In contrast, more simple masks like the common “OP masks” or self-made masks mainly protect other people from your own spit or cough. They may also protect you somewhat from a direct spit in the face, or keep them from touching their face with their hands, but that is an almost negligible effect when it comes to self-protection.

    On the other hand, a mask could make people careless if they overvalue its protective quality. Also, people tend to underestimate how uncomfortable any mask will get after more than 10-20 minutes.

    According to many virologists and epidemiologists, keeping your distance of 1.5 to 2 meters, avoiding to touch your face with unwashed hands, and washing your hands thoroughly for 20-30 seconds whenever you touched potentially contaminated surfaces is the most effective protection from SARS-Cov-2 in your everyday life.

    That said, some virologists also say that you’re welcome to wear even a weaker mask in the public to show that you’re willing to protect others around you, even though it is uncomfortable or maybe even embarrassing. But be aware of its limitations and don’t neglect the more important precautions.

    Sorry for the preaching, it’s just a collection of what I learned by following the experts’ statements on a daily basis.

  19. Dear PCCE,

    out of honest curiosity, why the gloves?

    SARS-CoV-2 can’t infect you through the skin of your hands, and you shouldn’t touch your face with or without gloves while being outside. The only difference seems to be that after coming home, you either have to take of the gloves or wash your hands thoroughly, whereby the former produces plastic waste every time. Is it mere psychology as you mentioned or do I miss something else?

    I wish you well.

    1. I would think that the gloves stop one from touching one’s face besides some protection against transmitting the virus. Although the virus is often transmitted via water droplets, I’m betting that epidemiologists aren’t guaranteeing it can’t be transmitted other ways, such as through a small cut on your hands. Hand washing is not guaranteed to kill all virus either. All protections are a matter of reducing probabilities but never to zero.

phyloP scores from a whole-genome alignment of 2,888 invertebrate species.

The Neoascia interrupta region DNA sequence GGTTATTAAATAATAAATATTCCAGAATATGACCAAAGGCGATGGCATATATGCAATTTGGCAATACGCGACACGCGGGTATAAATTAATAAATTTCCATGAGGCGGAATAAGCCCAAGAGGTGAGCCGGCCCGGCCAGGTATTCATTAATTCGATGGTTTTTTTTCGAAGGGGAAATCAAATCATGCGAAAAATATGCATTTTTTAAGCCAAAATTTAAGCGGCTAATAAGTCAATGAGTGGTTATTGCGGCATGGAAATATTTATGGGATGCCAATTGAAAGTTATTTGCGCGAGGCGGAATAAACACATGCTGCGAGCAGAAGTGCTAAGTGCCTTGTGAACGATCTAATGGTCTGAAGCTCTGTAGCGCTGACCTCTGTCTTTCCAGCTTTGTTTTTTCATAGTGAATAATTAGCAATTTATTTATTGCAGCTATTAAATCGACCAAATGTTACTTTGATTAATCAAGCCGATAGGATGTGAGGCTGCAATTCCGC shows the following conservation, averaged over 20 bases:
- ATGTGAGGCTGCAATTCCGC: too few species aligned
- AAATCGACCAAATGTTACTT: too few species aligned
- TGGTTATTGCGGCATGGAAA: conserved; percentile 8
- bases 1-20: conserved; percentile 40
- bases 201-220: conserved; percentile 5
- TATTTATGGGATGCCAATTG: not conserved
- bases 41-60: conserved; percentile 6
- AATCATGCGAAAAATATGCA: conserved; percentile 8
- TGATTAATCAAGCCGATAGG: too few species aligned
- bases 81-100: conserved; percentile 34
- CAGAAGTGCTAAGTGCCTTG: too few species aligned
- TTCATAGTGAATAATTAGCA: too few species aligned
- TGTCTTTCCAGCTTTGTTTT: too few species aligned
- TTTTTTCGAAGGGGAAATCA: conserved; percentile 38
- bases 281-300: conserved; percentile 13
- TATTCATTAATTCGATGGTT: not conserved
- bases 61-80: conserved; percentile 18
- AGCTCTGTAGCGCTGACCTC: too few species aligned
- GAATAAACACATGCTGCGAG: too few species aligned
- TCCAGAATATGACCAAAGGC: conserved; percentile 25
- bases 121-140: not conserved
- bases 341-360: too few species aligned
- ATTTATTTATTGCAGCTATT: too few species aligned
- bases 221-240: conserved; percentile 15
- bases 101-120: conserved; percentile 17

1. As far as I know, this virus can’t infect you through your blood, it has to reach your throat or lungs by breathing it in or swallowing it.

        The different methods reduce the probabilities of infection to a different extent. The goal is to use as many highly effective methods as possible while not wasting time and effort (and nerves) on lesser or even not effective ones.

    2. I’ve found that having gloves on really does make me mindful about not touching my face. But I won’t use them to, say, handle boxes delivered to my home or other quick “contamination possibilities”

      1. Ah, I can understand that only too well. The uncommon makes us attentive to otherwise automatic behaviour. Thanks for the explanation.

    3. I have been out with gloves now a couple of times and I’m quite sure I have never touched my face with a gloved hand. Normally, I’m like the average human and touch my face many times per hour. So, from my experience gloves are valuable.

    1. Actually, when my girlfriend and I are taking a walk in these days (one of the few outdoor activities that are still allowed in my city), we sometimes call other people “zombies” if they appear in our path and we don’t want to pass them too closely. 🙂 (“Let go down this street.” – “No! Look, there’s a zombie!”)

  20. I have made several cloth masks at home. They are lined and have a pipe cleaner embedded across the top so that the mask can be molded to my face, and a long wide pocket on the inside into which I put a “wet one” or similar that contains alcohol. I also have several pairs of cotton gloves that I soak in Napisan when I come home then hang up to dry ready for the next outing. I wear the mask and gloves all the time when I am shopping. You stand only a couple of feet away from the checkout operator who is exposed to hundreds of people a day, some of whom may be asymptomatic. Better to be sure than sorry.

    1. In my city (Berlin, Germany) more and more shops install “spit shields”, as I call them, i.e. transparent plexiglass barriers between the cashier and the customer, leaving only a small pass-through to exchange money or cash cards.

Leave a Reply